Along with Celexa, Lexapro, and Xaxas, these medications — known as SSRIs, or selective serotonin reuptake inhibitors— enhance your mood by producing serotonin in the brain. Despite being used to treat mental disorders like anxiety, PTSD, depression, and other ailments, there's a social stigmatism attached to SSRIs, both culturally and medically.
But, things could be changing.
Last year, California approved a clinal trial sponsored by MAPS (Multidisciplinary Association for Psychedelic Studies) to test MDMA's effectiveness in treating PTSD. And recently, The Lancet published a groundbreaking new study regarding the drugs. Testing 21 different medications for the treatment of depression, the findings could alter how the medical community goes forth with helping their patients.
With both the medical and recreational drug communities both working towards normalizing substances that alter the mood, could we be entering a serotonin-laced renaissance?
If there's anybody that understands the stigma of taking antidepressants, it's me. I mean for Christ's sake, it took me months before I was comfortable telling my family). And others agree. Christian Talbot wrote for HuffPost in 2014, "I did it without really thinking why and realized afterward that I was worried someone would ask what I was taking. I was worried that someone would see and would think 'Look at yer man, he's on pills for his nerves.' That somehow it would mark me out as being abnormal in some way which is just ridiculous."
When you say, "I'm medicated for anxiety/depression," the world hears, "I'm emotionally unstable, dangerous, weak, and somebody to be judged for poor morality." There's a reason why up to 30 percent of people with depression don't seek treatment, or self-medicate. Nobody wants to be perceived as lesser because of suffering, whether physical or psychological.
And speaking of self-medicating, everybody should know what MDMA is — otherwise known as Molly, or Ecstasy's bohemian-Coachella loving sister.
Made in 1912, MDMA was originally incorporated into psychotherapy during the '70s to aid patients in achieving personal insight. It's important to note that despite its clinical use, MDMA was never approved by the U.S Food and Drug Administration for human use. And naturally, this amphetamine made its way into the streets. In 1985, the DEA did an emergency ban on MDMA as a Schedule 1 drug, only briefly falling off the list from 1987 to 1988. So why was MDMA so popular?
According to Drug Policy, "People who use MDMA describe themselves as feeling euphoric, open, accepting, unafraid, and connected to those around them. Typically used in social settings like festivals, concerts and clubs, MDMA's effects are stimulated by visuals, sounds, smells and touch, leading to heightened sensations and a desire to intensify these feelings by dancing, talking and touching. A typical dose of 80 - 125 mg lasts three to six hours. Some people experience nausea at the outset, but after about 45 minutes, report feelings of relaxation and clarity."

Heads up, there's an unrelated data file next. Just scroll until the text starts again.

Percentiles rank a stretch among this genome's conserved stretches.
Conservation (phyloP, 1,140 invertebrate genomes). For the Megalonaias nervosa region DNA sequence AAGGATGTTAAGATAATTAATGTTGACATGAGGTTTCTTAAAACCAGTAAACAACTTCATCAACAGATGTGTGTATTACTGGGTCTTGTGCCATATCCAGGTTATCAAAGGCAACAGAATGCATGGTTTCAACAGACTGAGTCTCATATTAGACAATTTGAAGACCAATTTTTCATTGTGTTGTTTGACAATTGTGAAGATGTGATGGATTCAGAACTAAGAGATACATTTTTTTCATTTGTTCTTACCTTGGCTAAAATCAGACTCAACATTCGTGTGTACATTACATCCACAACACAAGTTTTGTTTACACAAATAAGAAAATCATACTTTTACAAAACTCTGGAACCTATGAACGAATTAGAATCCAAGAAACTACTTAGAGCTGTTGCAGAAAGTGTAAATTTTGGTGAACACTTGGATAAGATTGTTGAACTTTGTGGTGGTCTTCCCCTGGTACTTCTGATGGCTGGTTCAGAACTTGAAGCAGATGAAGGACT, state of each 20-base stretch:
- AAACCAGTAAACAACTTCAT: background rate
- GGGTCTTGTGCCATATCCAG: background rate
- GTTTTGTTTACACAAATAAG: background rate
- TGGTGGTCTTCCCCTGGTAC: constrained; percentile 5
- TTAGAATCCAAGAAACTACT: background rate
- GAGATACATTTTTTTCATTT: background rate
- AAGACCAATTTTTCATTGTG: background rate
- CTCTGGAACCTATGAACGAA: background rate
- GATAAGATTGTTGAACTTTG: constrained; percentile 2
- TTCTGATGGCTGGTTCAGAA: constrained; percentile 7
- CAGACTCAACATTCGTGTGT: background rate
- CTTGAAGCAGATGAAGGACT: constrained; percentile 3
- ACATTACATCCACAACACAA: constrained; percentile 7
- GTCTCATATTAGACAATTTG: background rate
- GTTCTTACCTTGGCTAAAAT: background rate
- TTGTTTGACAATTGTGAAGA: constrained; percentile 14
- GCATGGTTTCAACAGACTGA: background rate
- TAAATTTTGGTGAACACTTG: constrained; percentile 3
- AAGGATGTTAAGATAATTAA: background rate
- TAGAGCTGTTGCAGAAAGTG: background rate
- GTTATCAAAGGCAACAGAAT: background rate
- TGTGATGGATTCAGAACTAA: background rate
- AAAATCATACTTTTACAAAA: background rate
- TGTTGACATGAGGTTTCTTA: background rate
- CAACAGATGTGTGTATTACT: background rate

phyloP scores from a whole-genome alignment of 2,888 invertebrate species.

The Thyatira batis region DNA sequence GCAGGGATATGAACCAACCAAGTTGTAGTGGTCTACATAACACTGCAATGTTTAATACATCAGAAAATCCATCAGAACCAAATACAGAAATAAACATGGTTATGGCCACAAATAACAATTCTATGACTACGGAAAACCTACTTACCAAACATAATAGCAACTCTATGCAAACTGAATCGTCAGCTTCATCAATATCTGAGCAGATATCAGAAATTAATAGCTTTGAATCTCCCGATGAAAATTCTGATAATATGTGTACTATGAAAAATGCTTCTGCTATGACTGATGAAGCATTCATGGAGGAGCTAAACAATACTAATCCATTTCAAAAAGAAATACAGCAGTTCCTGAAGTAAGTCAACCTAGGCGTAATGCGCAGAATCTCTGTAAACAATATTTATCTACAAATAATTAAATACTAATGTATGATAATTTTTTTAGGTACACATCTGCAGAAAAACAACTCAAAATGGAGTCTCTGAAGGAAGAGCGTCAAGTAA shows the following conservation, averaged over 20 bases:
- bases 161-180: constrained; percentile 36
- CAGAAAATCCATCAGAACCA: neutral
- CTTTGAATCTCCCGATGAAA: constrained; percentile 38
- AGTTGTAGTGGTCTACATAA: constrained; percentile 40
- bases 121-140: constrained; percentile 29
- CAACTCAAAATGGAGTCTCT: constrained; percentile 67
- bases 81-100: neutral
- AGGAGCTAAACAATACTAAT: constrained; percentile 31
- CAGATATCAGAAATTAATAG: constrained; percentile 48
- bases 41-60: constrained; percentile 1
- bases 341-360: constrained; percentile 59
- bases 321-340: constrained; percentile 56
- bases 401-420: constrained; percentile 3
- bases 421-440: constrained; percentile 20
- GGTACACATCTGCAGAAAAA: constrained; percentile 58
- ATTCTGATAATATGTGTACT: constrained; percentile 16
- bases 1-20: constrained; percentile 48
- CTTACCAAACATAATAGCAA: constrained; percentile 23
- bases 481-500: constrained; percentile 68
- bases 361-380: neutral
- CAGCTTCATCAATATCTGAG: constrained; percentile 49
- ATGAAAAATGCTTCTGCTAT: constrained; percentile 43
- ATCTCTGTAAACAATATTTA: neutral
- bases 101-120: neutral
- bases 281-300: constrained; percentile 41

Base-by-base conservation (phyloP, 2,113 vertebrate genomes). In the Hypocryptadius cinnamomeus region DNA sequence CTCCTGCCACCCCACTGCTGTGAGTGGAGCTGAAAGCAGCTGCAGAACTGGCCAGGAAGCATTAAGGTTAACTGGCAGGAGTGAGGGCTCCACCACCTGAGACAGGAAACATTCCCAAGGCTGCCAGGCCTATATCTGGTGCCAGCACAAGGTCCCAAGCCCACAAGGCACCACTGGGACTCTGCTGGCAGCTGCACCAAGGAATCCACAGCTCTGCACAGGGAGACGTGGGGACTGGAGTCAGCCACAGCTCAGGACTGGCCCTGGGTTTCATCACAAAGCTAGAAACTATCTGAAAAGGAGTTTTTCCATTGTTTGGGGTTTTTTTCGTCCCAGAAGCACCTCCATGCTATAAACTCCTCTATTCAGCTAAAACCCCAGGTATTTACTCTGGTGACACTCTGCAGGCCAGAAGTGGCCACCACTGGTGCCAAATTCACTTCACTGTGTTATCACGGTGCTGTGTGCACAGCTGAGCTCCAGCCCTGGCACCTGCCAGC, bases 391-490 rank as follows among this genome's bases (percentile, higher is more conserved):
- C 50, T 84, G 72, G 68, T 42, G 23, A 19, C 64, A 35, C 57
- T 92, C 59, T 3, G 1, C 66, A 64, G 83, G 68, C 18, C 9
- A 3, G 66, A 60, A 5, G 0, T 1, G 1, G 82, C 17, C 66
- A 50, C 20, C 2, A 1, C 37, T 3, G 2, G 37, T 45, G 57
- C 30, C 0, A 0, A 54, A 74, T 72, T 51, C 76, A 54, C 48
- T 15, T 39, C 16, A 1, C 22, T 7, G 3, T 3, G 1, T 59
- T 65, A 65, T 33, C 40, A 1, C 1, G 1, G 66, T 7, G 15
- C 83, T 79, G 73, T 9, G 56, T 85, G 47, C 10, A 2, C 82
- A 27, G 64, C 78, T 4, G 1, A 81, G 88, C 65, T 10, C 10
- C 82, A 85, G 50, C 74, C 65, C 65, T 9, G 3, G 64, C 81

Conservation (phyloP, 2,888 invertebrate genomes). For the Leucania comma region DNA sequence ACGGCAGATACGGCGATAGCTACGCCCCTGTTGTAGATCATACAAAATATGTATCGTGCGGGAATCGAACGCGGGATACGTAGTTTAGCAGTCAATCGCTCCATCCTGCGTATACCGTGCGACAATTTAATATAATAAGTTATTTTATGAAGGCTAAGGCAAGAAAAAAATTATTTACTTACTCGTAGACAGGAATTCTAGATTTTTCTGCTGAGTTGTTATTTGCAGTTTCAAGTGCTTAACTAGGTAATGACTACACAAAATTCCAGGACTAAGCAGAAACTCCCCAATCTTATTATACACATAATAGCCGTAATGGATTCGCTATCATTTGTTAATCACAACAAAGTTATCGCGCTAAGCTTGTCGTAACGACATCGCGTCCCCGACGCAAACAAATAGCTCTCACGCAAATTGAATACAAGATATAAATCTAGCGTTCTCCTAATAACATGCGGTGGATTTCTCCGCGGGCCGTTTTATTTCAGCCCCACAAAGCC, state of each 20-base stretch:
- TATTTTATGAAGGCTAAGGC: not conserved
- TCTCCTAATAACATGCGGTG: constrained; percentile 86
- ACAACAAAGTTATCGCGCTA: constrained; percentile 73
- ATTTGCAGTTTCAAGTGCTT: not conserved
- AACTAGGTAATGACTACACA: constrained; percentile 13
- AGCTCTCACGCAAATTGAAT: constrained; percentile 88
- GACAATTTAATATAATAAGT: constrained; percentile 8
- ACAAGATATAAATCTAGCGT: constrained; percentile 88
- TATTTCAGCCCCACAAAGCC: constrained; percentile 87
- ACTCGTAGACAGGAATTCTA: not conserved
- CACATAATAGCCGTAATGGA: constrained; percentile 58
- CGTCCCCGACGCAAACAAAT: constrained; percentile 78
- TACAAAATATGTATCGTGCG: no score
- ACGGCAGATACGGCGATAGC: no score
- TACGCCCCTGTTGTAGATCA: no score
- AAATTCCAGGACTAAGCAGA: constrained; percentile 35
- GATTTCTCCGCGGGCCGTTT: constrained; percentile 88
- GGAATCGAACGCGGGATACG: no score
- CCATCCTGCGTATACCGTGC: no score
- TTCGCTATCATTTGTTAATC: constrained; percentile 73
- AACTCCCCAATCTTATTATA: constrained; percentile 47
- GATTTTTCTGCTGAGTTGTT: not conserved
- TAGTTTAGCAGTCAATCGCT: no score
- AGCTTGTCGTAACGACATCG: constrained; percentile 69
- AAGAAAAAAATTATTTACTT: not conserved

A drug that provides feelings of euphoria and joy? Sounds like a perfect self-medication for depression. Tom Elliot, a counselor with the Counseling Directory says, "It's not uncommon for people to make themselves feel better through self-medicating with drugs like MDMA."
Despite its illegal status and controversial usage in the drug scene, MDMA still remains a crucial part of today's conversation around mental wellness. That's why when California and MAPS rolled out a clinical trial for using MDMA to treat post-traumatic stress disorder, I wasn't surprised at all.
"We are seeking volunteers for a research study who are at least 18 years old and have been diagnosed with PTSD," Cole Martha, M.D, Site Principal Investigator, wrote on MAPS's official website. "You must be in good physical health to participate. We are studying an investigational drug (MDMA) used in combination with psychotherapy. The study takes place in Los Angeles, California, United States."
Which brings us to the other topic: Lancet's recent findings on the effectiveness of antidepressants. Taking over six years to compile, the study analyzed more than 500 trials of short-term treatment of adult acute depression along with 21 antidepressants. The findings noted that the drugs were indeed better than the placebos.
Dazed reported that Professor Carmine Pariante (of Royal College of Psychiatrists) commented on Lancet's study, saying it "finally puts to bed the controversy on anti-depressants, clearly showing that these drugs do work in lifting mood and helping most people with depression."
Often times antidepressants are written off as ineffective and dangerous because of social misunderstandings, but this study takes an important step towards demystifying medication that can in-fact improve the lives of many people.
While I'm not advocating for people to go scoring MDMA with your local drug dealer, I do suggest those who're suffering to seek legal professional help. It's 2018, and let's drop our social hangups with psychological health. Because there's nothing more chic than self-care.